Exploring Major Choices

Choosing a major is one of the most important decisions students make during the first half of their academic careers. Here are some simple steps to help you choose a major that’s right for you.

  1. Inform Yourself

    See what majors are available at Lynchburg College by checking the listing on the website or the catalog (hard copy or online). Peruse the list of majors and cross off all that you would not be interested in. Generally, students can cross off between 20-50 percent of the listed majors. Using the catalog and the college website, review those majors that might interest you.

  2. Examine yourself

    Since choosing a major is a personal decision, it’s helpful to examine your personal interests and strengths. The Career Development Office, in Academic and Career Services, offers a variety of resources for personal exploration including the STRONG Interest Inventory and the Myers Briggs personality inventory. My Majors is a web site that can help you explore majors that fit your high school profile and personality traits and interests.

  3. Interview Others

    Speak to faculty and students in majors that interest you.

    Ask them questions like the following:

    • How did you choose this major? What do you like best about it? What other majors did you consider?
    • What personal traits, strengths, or talents are necessary for success in this major?
    • Does Lynchburg College have any clubs or honor societies for students in this major? May I attend a meeting if I’m not a major just to learn more?
    • What internships or study abroad opportunities are available for students in this major?
    • What career options are available to students in this major?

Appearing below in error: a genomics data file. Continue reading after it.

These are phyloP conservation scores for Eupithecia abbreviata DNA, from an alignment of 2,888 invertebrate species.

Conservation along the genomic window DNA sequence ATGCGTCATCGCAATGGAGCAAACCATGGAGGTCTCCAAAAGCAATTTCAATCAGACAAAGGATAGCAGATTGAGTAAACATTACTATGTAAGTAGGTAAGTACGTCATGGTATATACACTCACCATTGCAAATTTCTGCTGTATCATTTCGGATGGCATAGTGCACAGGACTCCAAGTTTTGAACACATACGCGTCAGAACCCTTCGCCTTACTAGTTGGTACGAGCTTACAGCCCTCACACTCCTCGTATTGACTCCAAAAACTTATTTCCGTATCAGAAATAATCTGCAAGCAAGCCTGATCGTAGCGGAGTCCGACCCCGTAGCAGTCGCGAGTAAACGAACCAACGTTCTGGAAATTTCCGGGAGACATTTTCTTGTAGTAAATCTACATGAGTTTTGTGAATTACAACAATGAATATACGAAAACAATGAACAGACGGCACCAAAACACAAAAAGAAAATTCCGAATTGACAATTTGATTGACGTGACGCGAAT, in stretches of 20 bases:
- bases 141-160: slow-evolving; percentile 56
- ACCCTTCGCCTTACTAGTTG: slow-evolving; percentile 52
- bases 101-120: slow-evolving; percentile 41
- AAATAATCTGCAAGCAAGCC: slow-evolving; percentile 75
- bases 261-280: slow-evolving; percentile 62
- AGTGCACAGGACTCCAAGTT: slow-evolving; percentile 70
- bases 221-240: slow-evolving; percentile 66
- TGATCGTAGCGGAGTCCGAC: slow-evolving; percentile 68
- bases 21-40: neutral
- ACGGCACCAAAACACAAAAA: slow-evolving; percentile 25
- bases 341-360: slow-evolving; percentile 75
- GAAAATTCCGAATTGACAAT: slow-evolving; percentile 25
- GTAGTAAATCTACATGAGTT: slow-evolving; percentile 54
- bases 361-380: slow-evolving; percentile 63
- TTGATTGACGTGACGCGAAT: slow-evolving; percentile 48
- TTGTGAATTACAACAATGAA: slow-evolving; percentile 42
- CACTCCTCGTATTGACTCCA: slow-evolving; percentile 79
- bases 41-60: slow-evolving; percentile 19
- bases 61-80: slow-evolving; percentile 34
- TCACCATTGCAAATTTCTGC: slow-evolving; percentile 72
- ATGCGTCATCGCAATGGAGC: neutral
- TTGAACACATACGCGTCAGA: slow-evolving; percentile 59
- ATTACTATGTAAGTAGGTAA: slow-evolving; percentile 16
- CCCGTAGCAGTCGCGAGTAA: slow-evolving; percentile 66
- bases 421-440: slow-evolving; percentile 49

• What careers have Lynchburg College alumni in this major chosen?
    • Do people in this major often go on to graduate or professional school? What advantages does that bring?

    Speak to other people you respect, like your parents and other relatives, coaches, employers, high school teachers. Ask them what college majors they considered while in high school, how they chose the major they finally decided on, and how that major has or has not helped them in their careers. You could find some surprises!

  4. Explore the Major/Career Connection

    In the liberal arts, not all majors tie directly into a career connection. For instance, a professional major like nursing leads directly to a career as a nurse, but a liberal arts major like English does not lead directly to a single career. Instead, the English major develops skills and abilities that apply to a variety of majors. A variety of responses to the question “What can I do with a major in. . . .?” can be reached via the Exploring Majors and Minors web page. Program Coordinators for each Lynchburg College major have other resources to help you explore the major/career connection.

  5. Do Online Research

    The web is a great place to get more information about majors and careers. In addition to the Lynchburg College Career Development web page, here are a few sites that can narrow your search: